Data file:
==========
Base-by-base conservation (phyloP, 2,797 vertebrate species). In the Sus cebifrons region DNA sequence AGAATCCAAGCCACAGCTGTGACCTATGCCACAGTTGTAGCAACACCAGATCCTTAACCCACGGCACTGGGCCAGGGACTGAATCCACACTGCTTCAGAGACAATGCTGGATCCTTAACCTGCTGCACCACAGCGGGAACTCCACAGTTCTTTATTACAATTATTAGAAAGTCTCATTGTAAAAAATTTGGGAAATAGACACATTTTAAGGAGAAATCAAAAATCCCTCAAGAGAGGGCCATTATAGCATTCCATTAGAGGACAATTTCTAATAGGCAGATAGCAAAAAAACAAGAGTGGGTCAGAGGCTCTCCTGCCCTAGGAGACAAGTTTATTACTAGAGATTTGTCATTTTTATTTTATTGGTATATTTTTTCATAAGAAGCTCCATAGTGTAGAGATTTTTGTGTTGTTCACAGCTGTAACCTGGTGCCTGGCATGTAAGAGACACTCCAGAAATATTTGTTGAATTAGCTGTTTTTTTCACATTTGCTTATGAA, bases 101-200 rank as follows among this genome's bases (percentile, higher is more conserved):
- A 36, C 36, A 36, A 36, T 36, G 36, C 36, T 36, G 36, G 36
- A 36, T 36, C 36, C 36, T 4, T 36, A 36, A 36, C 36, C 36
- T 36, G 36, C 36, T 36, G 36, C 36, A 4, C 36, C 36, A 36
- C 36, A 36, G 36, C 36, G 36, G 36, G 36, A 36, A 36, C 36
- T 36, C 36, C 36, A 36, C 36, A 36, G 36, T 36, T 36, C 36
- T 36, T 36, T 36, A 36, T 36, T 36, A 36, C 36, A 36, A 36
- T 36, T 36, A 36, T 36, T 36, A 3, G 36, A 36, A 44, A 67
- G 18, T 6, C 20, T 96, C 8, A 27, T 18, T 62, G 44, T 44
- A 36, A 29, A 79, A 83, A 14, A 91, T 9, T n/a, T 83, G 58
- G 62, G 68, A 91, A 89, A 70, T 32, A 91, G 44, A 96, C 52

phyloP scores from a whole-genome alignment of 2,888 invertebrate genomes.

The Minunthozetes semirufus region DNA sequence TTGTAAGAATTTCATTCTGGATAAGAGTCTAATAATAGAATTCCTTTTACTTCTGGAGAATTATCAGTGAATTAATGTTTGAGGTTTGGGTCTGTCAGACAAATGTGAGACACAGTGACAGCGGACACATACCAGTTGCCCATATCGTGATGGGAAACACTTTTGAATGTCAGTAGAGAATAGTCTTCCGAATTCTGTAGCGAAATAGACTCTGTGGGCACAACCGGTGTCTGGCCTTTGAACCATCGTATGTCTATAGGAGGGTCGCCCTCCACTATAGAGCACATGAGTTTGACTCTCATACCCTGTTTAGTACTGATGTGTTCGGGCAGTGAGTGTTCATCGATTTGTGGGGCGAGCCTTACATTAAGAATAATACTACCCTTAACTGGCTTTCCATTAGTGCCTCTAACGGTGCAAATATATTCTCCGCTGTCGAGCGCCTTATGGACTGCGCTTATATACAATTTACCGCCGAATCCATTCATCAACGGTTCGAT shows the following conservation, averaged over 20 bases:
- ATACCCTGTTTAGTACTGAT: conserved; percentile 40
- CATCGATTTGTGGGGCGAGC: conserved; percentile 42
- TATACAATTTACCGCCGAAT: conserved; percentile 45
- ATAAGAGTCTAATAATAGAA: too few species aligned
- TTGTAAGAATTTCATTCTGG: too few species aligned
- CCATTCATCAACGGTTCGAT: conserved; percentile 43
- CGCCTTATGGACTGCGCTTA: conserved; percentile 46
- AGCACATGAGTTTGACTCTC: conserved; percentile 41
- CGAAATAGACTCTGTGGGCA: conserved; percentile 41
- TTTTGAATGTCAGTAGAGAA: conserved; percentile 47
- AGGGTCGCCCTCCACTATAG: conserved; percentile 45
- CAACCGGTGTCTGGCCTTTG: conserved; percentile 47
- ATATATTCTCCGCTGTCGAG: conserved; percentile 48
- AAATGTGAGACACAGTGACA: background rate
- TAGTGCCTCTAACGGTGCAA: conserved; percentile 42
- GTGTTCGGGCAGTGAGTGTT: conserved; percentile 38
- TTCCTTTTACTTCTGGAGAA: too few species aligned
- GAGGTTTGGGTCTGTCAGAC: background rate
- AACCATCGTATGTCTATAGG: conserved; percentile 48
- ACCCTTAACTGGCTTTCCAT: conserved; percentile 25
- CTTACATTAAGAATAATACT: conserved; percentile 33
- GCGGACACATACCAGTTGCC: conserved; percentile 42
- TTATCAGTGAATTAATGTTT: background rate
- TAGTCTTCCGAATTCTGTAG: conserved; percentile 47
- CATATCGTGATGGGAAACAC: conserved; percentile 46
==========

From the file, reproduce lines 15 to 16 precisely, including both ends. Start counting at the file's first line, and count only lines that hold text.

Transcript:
- CATCGATTTGTGGGGCGAGC: conserved; percentile 42
- TATACAATTTACCGCCGAAT: conserved; percentile 45